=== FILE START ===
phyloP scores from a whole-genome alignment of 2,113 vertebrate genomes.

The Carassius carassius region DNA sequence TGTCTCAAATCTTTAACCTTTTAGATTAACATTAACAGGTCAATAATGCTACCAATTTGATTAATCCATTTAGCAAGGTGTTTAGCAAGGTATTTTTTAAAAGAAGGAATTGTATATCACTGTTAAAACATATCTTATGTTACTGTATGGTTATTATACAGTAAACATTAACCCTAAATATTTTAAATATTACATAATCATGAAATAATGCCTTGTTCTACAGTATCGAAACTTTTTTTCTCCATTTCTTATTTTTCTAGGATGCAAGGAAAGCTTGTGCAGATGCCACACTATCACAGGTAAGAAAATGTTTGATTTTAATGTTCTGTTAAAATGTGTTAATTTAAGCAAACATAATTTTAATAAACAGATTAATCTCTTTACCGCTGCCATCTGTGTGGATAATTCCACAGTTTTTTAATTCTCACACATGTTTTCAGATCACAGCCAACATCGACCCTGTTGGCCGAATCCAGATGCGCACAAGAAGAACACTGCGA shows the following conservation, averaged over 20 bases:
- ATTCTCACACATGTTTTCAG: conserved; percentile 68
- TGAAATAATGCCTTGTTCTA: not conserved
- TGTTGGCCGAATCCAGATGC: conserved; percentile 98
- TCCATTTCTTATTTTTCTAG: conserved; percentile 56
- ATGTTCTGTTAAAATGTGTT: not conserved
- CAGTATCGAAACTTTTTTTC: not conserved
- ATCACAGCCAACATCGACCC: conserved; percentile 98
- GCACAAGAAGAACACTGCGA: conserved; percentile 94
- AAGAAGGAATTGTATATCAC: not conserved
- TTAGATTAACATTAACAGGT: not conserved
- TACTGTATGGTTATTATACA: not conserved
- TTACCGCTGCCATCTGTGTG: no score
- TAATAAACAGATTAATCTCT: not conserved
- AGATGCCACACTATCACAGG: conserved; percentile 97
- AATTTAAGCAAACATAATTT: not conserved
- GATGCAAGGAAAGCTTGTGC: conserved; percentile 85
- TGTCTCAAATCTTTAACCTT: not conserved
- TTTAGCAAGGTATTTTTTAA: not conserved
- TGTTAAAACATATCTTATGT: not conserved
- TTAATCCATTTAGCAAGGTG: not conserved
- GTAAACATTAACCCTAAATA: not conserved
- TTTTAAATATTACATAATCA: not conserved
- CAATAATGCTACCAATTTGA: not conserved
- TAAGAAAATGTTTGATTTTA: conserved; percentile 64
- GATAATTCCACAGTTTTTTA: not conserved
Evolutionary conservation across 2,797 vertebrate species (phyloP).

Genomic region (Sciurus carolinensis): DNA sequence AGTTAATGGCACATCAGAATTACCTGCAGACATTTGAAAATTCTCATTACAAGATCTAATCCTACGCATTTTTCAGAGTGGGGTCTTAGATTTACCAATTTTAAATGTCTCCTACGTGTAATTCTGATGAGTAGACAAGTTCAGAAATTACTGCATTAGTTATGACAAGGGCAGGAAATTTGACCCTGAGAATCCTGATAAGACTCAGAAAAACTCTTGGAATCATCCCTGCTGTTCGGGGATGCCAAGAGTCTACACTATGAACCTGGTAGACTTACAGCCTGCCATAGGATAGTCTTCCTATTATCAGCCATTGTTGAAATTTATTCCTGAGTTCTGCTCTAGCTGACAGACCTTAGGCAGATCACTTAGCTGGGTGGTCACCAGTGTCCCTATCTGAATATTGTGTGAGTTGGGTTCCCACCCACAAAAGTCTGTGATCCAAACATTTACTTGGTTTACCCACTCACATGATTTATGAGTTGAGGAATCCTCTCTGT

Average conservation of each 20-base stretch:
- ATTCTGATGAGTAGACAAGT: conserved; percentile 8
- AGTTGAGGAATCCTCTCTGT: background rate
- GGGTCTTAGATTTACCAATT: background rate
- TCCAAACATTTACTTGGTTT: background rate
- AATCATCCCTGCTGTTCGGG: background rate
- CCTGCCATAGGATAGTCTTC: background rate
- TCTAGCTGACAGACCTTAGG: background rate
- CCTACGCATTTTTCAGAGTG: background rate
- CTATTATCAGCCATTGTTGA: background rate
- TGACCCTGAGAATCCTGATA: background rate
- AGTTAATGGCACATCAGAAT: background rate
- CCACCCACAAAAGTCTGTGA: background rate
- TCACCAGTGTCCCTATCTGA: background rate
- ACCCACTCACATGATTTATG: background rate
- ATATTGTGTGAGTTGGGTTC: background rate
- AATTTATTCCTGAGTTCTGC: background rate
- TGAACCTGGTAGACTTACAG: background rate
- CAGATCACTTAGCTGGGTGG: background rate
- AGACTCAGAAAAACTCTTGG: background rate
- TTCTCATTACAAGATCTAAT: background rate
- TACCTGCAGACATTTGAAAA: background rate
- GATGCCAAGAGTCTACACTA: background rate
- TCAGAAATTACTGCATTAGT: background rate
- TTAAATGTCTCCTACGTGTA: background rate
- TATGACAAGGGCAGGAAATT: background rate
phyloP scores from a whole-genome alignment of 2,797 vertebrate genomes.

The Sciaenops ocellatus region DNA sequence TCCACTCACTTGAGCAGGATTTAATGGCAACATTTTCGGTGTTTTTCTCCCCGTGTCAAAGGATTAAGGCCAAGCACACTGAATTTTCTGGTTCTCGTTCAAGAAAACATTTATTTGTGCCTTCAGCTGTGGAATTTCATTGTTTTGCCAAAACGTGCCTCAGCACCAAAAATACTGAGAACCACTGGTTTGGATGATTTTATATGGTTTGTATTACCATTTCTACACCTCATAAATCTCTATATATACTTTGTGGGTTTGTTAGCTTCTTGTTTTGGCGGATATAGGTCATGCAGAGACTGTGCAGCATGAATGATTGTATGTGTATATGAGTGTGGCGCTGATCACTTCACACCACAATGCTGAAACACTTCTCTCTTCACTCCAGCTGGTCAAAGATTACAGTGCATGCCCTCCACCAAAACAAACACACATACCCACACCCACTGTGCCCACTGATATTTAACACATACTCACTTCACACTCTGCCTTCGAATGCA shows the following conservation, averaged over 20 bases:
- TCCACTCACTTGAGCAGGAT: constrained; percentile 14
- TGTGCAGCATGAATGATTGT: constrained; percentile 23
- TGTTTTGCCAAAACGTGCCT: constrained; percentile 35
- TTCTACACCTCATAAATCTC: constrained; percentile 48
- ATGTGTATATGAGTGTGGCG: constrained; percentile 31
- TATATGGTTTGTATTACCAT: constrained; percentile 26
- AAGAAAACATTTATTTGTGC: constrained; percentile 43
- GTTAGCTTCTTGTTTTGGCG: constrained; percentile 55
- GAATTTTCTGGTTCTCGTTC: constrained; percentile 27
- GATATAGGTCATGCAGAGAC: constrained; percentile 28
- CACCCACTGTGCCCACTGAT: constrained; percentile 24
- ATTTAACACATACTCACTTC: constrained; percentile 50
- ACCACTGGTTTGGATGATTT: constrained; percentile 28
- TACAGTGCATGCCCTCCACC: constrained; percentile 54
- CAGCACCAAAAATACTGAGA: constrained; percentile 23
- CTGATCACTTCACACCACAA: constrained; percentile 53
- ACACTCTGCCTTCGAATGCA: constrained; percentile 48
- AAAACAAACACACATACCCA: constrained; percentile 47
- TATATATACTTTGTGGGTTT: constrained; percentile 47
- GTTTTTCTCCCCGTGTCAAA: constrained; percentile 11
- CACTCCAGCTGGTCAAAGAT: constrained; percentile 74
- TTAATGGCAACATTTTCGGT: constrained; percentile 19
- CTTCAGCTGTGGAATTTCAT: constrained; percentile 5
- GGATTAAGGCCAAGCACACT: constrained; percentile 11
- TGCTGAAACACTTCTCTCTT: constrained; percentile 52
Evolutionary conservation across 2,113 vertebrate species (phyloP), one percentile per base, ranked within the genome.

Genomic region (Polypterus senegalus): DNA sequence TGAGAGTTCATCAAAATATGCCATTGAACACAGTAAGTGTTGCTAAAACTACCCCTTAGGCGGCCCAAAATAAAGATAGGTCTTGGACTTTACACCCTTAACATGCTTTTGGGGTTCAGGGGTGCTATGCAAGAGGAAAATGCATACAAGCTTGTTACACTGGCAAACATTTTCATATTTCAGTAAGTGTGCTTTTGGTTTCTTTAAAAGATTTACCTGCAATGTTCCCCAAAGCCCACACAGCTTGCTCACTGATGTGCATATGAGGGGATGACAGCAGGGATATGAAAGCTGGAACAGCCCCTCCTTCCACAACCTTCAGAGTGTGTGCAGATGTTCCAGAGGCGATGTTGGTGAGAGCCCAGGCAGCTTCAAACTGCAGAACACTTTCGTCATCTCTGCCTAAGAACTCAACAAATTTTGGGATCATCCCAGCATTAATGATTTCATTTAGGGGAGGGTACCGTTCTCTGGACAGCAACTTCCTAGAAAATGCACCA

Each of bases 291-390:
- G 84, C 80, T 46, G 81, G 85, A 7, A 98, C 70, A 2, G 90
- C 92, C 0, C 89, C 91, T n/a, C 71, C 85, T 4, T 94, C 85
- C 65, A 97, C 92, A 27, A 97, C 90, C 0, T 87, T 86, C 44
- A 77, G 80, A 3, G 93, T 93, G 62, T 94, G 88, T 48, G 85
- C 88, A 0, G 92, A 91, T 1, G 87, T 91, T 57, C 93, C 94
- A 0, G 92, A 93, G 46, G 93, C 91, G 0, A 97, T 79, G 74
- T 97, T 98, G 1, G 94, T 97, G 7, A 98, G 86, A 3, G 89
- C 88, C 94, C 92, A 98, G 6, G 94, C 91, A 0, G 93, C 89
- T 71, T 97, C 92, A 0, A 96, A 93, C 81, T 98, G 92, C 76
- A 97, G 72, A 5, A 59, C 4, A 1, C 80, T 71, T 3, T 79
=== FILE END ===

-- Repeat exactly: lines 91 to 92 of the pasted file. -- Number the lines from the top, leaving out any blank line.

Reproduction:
- A 0, G 92, A 93, G 46, G 93, C 91, G 0, A 97, T 79, G 74
- T 97, T 98, G 1, G 94, T 97, G 7, A 98, G 86, A 3, G 89